Buried early, Baltimore sunk into the abyss in allowing one of baseball's worst offenses to storm to a 10-1 victory at Camden Yards.
The disappointing loss drops the Orioles (51-47) into a second-place tie with Tampa Bay in the American League East and two-and-a-half games back of the second Wild Card spot.
"I couldn't get my command," said Gonzalez, whose early issues snowballed and forced his exit after 2 2/3 innings. "Obviously whatever happened didn't work out for me. I just want to forget about tonight's game."
For the third consecutive start, Gonzalez allowed a first-inning homer. But this time he was unable to right the ship, issuing a walk and back-to-back hit-by-pitches to help gift Tampa Bay five first-inning runs.
After a clean second inning, Gonzalez recorded just two outs in the third as Ryan Roberts -- traded to the Rays late Tuesday night -- went deep for a two-run homer less than three hours after joining his new team.
"I thought actually the tack-on runs after five were really big regardless of who was pitching," manager Buck Showalter said. "It really opened [Price] up to attack the zone, and when you're trying to get back in it, you're so susceptible to anything soft.
"He's one of the best pitchers in the American League. You hate to spot him that, but at 5-1, I still thought whatever. But you knew you were going to have to pitch a lot of innings out of your bullpen again."
It's a sight the Orioles -- who have struggled with consistency in their rotation most of the season -- could do without. Despite a starting staff that is still in flux, Baltimore pieced together seven consecutive quality starts heading into Wednesday's game. But Gonzalez's eight-out outing could have effects on the team's roster -- and available relievers -- for the next few days.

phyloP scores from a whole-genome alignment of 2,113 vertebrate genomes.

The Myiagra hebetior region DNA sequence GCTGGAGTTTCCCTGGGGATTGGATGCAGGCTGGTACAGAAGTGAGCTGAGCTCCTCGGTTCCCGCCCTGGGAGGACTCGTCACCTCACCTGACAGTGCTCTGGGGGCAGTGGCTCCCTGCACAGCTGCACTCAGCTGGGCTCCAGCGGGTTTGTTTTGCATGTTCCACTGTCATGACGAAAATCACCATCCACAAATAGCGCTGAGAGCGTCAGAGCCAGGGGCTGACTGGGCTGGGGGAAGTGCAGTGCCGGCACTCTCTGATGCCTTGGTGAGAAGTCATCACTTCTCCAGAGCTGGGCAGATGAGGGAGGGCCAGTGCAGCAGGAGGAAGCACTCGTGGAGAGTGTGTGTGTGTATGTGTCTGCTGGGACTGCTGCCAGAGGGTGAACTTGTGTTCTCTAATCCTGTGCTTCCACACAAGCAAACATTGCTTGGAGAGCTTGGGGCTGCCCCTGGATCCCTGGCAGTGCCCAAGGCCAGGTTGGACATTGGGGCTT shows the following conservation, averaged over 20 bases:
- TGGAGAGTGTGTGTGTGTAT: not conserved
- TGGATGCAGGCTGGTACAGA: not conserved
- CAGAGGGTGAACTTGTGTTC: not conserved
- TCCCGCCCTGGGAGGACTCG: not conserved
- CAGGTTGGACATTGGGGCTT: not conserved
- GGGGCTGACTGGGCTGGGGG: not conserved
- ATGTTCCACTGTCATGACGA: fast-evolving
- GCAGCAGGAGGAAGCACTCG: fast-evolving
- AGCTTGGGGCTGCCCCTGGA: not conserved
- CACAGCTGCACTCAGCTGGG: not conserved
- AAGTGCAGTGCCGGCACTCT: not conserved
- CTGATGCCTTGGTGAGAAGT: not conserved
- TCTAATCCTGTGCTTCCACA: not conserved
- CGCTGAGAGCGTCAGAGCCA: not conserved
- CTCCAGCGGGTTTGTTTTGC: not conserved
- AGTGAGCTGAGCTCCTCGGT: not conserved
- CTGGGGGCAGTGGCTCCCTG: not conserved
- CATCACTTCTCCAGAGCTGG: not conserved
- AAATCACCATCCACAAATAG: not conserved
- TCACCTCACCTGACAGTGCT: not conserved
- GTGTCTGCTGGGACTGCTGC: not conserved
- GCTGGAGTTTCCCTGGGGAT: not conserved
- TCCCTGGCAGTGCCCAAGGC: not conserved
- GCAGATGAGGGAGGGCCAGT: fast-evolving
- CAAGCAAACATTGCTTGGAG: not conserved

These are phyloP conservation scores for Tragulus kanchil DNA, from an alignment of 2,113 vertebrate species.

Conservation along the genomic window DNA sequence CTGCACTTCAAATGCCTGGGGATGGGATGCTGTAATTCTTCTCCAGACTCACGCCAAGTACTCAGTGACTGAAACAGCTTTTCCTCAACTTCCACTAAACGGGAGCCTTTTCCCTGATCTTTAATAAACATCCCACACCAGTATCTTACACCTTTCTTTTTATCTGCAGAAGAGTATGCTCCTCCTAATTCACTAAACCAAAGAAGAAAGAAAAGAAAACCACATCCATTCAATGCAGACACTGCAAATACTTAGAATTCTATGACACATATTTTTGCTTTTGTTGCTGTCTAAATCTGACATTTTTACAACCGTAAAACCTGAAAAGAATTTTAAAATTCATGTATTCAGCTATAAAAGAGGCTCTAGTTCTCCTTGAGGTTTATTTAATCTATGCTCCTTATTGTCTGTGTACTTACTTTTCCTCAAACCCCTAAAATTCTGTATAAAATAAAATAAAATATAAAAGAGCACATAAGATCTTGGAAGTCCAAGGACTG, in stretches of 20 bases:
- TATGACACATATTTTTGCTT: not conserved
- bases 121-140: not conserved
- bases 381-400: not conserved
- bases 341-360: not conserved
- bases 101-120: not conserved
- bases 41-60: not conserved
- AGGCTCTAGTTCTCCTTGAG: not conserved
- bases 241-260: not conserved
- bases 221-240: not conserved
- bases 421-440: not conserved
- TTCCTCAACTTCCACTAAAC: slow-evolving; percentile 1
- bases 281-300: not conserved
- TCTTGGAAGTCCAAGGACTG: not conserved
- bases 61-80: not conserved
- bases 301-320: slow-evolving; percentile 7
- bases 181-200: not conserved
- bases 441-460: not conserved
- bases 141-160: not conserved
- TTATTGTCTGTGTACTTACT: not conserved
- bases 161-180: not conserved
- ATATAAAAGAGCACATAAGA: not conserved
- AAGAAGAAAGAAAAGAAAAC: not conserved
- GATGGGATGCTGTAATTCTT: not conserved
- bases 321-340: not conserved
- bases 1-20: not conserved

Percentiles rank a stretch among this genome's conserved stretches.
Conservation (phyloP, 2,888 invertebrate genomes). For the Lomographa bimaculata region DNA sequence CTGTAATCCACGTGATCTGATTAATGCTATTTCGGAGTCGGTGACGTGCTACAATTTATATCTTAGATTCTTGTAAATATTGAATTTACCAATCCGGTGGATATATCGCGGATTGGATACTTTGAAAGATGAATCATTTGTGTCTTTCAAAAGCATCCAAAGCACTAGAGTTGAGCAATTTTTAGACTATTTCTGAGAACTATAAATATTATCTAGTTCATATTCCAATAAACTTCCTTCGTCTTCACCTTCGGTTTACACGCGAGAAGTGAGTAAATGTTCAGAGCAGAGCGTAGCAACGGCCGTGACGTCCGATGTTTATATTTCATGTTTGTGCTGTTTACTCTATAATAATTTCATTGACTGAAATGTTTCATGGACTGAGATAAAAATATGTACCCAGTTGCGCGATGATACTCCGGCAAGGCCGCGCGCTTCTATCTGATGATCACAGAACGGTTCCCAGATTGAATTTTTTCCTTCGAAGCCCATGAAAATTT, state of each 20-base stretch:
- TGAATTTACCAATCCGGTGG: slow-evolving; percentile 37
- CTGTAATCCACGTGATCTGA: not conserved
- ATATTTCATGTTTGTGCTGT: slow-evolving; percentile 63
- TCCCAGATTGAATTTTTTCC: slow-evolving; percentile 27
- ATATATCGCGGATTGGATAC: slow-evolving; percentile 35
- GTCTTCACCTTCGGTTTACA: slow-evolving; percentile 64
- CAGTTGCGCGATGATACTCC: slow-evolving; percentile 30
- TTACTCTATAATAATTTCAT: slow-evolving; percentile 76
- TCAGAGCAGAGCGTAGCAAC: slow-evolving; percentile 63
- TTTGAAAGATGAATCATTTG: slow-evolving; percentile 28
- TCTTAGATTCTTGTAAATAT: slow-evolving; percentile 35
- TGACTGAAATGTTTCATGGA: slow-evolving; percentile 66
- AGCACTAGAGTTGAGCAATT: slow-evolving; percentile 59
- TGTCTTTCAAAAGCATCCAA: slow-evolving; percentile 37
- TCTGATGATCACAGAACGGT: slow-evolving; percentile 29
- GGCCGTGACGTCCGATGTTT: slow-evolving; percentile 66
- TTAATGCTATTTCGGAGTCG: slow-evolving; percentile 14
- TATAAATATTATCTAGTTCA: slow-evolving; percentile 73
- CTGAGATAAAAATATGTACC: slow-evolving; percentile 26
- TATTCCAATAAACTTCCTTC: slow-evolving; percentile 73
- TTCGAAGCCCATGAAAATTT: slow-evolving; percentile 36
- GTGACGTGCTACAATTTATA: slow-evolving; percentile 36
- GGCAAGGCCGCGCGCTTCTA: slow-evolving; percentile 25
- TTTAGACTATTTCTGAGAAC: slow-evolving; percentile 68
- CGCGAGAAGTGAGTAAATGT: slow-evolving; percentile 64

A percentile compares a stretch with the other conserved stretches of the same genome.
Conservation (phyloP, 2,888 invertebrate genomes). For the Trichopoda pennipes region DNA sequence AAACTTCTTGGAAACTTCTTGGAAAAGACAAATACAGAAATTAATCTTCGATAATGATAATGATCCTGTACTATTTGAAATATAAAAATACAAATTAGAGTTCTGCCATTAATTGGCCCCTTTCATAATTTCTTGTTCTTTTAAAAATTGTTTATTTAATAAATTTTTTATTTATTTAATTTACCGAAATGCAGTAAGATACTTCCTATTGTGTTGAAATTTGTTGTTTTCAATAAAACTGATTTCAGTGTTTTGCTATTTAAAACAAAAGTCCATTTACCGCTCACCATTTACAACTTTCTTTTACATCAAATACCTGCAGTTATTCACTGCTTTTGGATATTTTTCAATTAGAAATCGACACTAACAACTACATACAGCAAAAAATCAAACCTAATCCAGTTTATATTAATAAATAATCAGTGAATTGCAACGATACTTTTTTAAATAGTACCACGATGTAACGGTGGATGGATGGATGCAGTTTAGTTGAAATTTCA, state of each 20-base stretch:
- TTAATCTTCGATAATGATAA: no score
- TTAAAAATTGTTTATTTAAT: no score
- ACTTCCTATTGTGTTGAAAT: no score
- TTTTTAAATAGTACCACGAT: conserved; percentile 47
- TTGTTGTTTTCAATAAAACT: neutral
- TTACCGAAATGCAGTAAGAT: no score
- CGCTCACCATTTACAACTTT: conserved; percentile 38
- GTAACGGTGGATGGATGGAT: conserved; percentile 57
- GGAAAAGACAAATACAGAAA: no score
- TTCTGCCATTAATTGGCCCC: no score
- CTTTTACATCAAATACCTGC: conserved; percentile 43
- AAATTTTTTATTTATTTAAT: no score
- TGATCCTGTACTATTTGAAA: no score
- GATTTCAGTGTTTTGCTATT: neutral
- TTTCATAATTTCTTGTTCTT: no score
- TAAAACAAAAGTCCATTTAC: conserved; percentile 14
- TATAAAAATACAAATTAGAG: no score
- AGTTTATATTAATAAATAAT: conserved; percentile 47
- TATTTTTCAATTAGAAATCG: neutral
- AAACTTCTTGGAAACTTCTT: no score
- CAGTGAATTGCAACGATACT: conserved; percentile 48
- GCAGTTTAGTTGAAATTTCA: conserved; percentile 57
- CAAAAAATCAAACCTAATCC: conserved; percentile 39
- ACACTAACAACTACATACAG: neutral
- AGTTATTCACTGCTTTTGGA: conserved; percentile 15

"When a guy counts on command and making a hitter realize that he has a lot of different pitches that he'll throw in any count, he kind of needs to establish that early, and he wasn't able to do that," Showalter said of Gonzalez, who allowed a career-high in runs and hits, exiting with the bases loaded in the third. "And that's been somewhat of a challenge for him."
Inserted into the starting rotation at the beginning of the month out of need, Gonzalez -- a late Minor League signing who wasn't even in big league camp this spring -- has allowed 12 earned runs on 20 hits and nine walks over his last 15 innings.
Gonzalez said he had trouble gripping the ball on Wdnesday and his command -- he hit three batters -- was noticeably off from the onset.
Meanwhile, Price took the early lead and ran with it.
"It's nice when your pitcher is able to just keep it rolling for you and not give the other team any hope whatsoever," Rays manager Joe Maddon said of Price, who picked up his Major League-leading 14th win. "He did not permit them back into the game."
The Orioles scored a first-inning run on J.J. Hardy's single, but that's all they got off the 26-year-old Price, who won his sixth straight decision -- setting a career-high in the process -- in a seven-inning outing. The Orioles offense has been held to one run in each of their last three games and have scored three or fewer in eight of nine.
"We're all frustrated," Hardy said. "We want to come through for the team, but we've had stretches. Every team I've been on it seems like we are always having this conversation at some point during the season. And we'll get out of it."
The Rays offense, which tagged Gonzalez for seven runs -- more than their previous three games combined -- pushed the lead to 10-1 on a three-run homer from No. 8 batter Jose Lobaton.
The towering homer, which sailed into right-field, came off reliever Matt Lindstrom and was the first of Lobaton's career. Lindstrom went 2 1/3 innings following Gonzalez, with four O's relievers following with a scoreless frame apiece.